The revolution’s egalitarian promises, particularly in free health care and free education, lost significant ground in the ’90s after the collapse of the Soviet Union, Cuba’s major trading partner and patron. In 2000, Venezualan president Hugo Chavez came to Fidel’s rescue, but since his death in 2013 and the slide in oil prices, Venezuelan support has dwindled.
Early in his tenure Raúl Castro conducted two polls of party members to better gauge “inside-the-system battles to come,” writes Frank in an updated conclusion for the softcover edition of his book. “The dual monetary system, the gap between state wages and state prices, bureaucracy, lack of transportation, high food prices, and deteriorating health care, education, and housing were the overwhelming responses, [those surveyed] said, and he began to demand action behind the scenes and in public.”
As Raúl cut more than 500,000 people from state jobs, he loosened the strictures on real estate and allowed people to start small businesses, although they still had to purchase supplies from state-run outlets that charged hefty mark-ups and deal with a dense, top-heavy bureaucracy. One consequence of the incremental shift toward private business was that well-educated Cubans discovered that as guides or chauffeurs for tourists, they could earn much more in a few days of freelance work than they earned from their government-regulated monthly salaries of $40 a month.
Cuba faces a continuing crisis of brain drain, as educated young people leave for America, which has maintained an open-door policy for Cuban emigrés alongside the economic embargo imposed by President Eisenhower in 1960. Since last December, when the U.S. and Cuba restored diplomatic relations with a helping hand from Pope Francis and the Vatican, the embargo’s days appear to be numbered. Ironically, whenever Congress does decide to end the embargo for good, the big welcome mat for Cuban emigres will probably disappear.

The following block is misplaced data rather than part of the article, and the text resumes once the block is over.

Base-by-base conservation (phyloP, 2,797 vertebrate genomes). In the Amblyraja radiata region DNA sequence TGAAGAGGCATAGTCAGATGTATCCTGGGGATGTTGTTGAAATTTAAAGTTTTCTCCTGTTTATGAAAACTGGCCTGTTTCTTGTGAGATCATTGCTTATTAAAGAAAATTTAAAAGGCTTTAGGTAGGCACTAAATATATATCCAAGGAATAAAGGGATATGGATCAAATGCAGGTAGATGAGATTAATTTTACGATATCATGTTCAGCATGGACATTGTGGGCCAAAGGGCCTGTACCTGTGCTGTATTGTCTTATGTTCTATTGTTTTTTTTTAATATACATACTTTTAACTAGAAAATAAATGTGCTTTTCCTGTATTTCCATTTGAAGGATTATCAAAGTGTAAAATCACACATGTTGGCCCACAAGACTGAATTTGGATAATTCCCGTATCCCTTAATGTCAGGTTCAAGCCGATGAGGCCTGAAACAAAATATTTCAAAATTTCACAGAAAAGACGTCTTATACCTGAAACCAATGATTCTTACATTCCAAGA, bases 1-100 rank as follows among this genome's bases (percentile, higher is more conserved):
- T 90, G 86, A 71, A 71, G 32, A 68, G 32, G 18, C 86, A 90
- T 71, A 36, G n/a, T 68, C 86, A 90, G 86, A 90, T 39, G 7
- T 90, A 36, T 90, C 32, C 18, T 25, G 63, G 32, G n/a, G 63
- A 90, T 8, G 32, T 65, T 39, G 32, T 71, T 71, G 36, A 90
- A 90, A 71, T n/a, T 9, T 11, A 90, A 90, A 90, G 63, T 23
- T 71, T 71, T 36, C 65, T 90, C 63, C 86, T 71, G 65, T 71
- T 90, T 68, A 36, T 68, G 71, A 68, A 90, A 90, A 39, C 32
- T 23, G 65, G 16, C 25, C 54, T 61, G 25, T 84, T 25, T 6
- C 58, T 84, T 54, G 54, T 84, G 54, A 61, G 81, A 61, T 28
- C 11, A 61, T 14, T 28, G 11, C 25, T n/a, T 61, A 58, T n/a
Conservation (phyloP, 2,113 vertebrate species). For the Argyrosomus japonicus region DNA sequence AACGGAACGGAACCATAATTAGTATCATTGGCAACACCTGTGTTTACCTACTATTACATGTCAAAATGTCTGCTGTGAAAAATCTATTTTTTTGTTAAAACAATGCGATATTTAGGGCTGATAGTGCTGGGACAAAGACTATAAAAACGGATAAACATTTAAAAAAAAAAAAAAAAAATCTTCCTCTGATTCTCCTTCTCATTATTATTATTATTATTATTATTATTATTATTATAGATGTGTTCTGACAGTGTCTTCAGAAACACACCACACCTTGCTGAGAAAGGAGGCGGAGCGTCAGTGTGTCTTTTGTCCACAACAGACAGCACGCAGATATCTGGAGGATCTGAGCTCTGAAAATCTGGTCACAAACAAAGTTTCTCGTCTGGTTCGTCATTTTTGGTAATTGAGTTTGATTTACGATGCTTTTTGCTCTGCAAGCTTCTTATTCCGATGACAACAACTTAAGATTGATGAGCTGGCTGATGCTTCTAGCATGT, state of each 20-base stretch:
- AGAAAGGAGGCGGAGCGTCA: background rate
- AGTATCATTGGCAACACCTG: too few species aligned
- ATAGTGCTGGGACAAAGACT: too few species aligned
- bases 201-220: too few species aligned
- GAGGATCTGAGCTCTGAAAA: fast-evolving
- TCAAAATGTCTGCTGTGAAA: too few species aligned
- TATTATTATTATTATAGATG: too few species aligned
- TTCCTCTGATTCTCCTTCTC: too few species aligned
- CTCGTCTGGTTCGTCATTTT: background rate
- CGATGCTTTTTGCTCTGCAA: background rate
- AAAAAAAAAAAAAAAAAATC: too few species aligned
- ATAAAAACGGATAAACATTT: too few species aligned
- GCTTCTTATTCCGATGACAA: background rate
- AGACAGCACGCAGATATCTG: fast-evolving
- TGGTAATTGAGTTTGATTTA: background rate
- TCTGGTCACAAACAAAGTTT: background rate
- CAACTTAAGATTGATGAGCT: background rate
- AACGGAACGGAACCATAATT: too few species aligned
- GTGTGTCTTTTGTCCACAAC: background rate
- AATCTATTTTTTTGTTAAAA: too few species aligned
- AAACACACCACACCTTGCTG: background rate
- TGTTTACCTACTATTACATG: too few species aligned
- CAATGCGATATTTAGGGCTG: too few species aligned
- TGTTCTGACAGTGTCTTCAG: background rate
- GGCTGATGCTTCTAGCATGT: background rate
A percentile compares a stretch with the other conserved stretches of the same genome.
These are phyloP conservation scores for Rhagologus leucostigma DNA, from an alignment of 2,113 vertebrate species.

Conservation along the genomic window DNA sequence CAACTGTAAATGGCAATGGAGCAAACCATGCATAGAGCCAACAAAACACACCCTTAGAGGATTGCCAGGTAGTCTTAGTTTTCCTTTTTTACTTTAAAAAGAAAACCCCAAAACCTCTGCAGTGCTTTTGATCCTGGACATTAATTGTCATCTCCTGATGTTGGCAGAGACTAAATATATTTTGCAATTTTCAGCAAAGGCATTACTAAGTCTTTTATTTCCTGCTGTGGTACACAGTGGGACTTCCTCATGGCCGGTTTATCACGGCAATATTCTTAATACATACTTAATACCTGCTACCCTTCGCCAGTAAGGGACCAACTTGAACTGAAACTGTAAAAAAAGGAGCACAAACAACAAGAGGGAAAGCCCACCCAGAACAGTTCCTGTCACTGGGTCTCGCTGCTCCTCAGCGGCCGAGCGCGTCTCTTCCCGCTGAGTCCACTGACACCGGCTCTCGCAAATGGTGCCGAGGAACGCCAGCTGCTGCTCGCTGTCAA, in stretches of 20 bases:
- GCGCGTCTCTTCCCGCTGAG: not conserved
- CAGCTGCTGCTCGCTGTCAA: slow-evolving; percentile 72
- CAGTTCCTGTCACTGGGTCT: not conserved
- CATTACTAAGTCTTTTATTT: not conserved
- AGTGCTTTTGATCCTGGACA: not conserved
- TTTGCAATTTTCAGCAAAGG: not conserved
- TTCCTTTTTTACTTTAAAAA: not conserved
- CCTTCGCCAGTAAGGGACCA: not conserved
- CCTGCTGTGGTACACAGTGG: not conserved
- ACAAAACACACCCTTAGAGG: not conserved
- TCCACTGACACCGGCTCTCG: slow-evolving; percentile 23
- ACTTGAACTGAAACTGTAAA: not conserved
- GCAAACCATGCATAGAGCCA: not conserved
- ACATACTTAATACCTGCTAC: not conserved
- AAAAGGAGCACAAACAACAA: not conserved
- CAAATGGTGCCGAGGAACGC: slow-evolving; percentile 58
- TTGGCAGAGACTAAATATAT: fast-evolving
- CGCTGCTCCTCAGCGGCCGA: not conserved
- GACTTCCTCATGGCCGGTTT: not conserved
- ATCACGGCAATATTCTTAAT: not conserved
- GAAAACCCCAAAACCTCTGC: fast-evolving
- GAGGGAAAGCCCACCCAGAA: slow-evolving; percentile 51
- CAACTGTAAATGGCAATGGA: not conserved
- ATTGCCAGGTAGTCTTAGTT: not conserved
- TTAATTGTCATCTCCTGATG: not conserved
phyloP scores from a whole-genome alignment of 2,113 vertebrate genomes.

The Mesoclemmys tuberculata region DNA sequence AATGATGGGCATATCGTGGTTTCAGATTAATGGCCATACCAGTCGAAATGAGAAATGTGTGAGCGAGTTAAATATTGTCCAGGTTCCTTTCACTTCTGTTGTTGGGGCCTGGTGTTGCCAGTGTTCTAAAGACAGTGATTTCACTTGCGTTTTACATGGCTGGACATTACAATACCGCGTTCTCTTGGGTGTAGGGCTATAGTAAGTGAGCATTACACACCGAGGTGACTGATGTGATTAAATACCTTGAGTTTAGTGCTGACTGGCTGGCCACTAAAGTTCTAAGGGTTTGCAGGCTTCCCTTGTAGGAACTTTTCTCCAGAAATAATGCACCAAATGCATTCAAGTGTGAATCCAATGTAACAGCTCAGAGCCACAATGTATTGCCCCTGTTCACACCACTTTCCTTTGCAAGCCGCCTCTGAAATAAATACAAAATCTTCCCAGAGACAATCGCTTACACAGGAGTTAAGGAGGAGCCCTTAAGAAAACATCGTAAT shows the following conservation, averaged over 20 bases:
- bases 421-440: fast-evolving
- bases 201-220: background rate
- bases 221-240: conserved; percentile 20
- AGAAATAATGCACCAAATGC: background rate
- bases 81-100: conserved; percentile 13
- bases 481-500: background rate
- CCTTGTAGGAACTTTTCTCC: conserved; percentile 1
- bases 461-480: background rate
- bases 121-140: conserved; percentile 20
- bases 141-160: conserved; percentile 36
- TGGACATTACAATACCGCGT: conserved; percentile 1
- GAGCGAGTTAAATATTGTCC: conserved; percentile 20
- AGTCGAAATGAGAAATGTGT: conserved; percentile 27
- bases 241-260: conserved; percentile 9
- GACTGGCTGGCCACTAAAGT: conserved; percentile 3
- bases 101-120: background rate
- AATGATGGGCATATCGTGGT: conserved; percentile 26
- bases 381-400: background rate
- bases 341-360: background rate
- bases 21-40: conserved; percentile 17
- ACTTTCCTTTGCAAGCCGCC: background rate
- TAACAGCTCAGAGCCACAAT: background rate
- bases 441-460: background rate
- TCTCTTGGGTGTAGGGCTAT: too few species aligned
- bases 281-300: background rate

Near the end of Cuban Revelations, Frank predicts that with the exception of “the bus service, gas stations, large company outlets such as the telephone company, foreign exchange stores and some restaurants,” the rest of the economy “would pass over to private and semiprivate (leasing and cooperative) hands and operate on a market basis. So would the bulk of housing and other minor construction and production. The state would contract out to the private sector more and more maintenance and other minor services and tasks.”
In this scenario, Frank sees the state eventually shedding 1 million jobs, and boosting salaries and pensions. Given the widespread poverty as apparent in cities as in the countryside, Cuba’s time warp milieu, with all of the vintage mid-century American cars, would—the careful verb of our man in Havana—ease into a better future if the revolution-after-the-revolution under Raúl Castro continues bearing fruit. And if it doesn’t, for whatever reason, we can hope that Frank will be on the scene to explain how and why.
Jason Berry’s books include Render unto Rome: The Secret Life of Money in the Catholic Church.